When is a taxi charger, not a taxi charger? Simple. When it’s not protected by enforcement

There’s no getting away from the electric revolution sweeping the UK at a rate of knots. Some cities are further along the road than others, but it’s only a matter of time before all licensing authorities and councils are working from the same clean air hymn sheet. In London there are roughly 1,600 zero-emission taxis ferrying passengers around on a regular basis. The passengers love them not only for their green credentials, but because they are modern, smooth and cut above anything the perceived competition will ever have to offer.

For the drivers, it’s a similar story. In a recent survey conducted by TaxiPoint in January 2019, 68% of LEVC TXE drivers rate the overall experience of the taxi as “Excellent” and a further 26% “Good”.

What was also highlighted in that survey was the reasons holding the move to EV back which highlighted two major reasons; Cost and charging network. In this article I want to look a little deeper into the charging network currently in place for the most established EV city in the UK, London, and hope other cities learn from the mistakes made when it comes to infrastructure set in place for the taxi industry. First off, the type of charger is important. Speed is king for most cabbies and rapid chargers are a must during a working shift. Access to slower chargers or home charging is also an important factor. There is simply not enough rapid chargers located centrally or enough infrastructure to support cabbies wanting to charge at home who don’t have the luxury of a driveway. Location and speed is key for an efficient taxi fleet. Currently there are roughly 150 rapid chargers in the capital along with a commitment from Transport for London to install at least 300 by 2020. It must be noted that these are not all taxi only charging stations and lots of these chargers are located away from central locations. Of the few that are purpose built e-taxi chargers, drivers are experiencing a lack of enforcement to allow taxi access.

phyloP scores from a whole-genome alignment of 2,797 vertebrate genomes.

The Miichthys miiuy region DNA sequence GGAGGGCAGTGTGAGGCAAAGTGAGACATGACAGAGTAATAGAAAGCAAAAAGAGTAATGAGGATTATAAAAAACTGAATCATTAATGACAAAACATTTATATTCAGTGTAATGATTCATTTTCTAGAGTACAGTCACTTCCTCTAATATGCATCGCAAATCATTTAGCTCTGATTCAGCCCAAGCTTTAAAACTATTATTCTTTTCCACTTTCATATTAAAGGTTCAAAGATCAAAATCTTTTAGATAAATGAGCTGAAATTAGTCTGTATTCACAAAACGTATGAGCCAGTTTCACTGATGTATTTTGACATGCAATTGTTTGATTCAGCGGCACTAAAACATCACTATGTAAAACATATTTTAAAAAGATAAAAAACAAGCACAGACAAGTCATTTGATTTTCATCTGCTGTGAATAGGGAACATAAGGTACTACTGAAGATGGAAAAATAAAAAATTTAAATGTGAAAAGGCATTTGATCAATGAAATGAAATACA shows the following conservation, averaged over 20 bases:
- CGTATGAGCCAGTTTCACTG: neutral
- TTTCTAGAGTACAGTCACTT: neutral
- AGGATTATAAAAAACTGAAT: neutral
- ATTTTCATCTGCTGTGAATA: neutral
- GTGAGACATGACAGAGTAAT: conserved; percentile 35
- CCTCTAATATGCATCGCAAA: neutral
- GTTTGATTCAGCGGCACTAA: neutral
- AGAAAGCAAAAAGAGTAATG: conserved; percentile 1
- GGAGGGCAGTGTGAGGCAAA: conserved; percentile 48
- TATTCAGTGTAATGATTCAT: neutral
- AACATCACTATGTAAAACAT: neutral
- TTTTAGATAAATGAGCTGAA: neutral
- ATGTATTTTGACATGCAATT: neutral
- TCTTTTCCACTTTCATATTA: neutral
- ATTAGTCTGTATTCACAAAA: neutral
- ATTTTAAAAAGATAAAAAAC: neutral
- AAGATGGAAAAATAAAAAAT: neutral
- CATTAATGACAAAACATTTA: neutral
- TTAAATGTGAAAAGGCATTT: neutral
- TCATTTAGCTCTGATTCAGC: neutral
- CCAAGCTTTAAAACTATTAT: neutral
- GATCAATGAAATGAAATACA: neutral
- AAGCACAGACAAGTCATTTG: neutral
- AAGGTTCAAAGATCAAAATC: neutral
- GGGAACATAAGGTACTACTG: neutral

In one such instance a lady charging her EV Mitsubishi on Great Dover Street warned me that “Transport for London don’t care and won’t do anything” and that she “has row’s with taxi drivers all the time” who point out she shouldn’t be blocking charging access for taxis.

Personally I’ve faced this scenario on multiple occasions. The person charging their private vehicle doesn’t give two hoots! Then there’s another set of ‘charge point disrupters’; those using the space as a free parking spot. It’s akin to cyclists running red lights; no one pulls them up on it so they will continue to do it. It’s a trend that will sadly only intensify as EV numbers grow unless measures are put in place now.

More needs to be done to make the change to EV as seamless and easy as possible. Enforcement of the e-taxi chargers or the implementation of technology that only allows taxis to charge at these precious designated spots are vital.

Maybe enforcement from the standard Badge and Bill checks has evolved too? Making sure the taxi industry not just in London, but across the UK are allowed to contribute to cleaner air should be high up on any authorities list and powers to enforce the protection of these spots should be granted. All authorities should be aware that the charging network plays just as an important starring role in the overall viability of electric vehicle technology as the the vehicle itself does.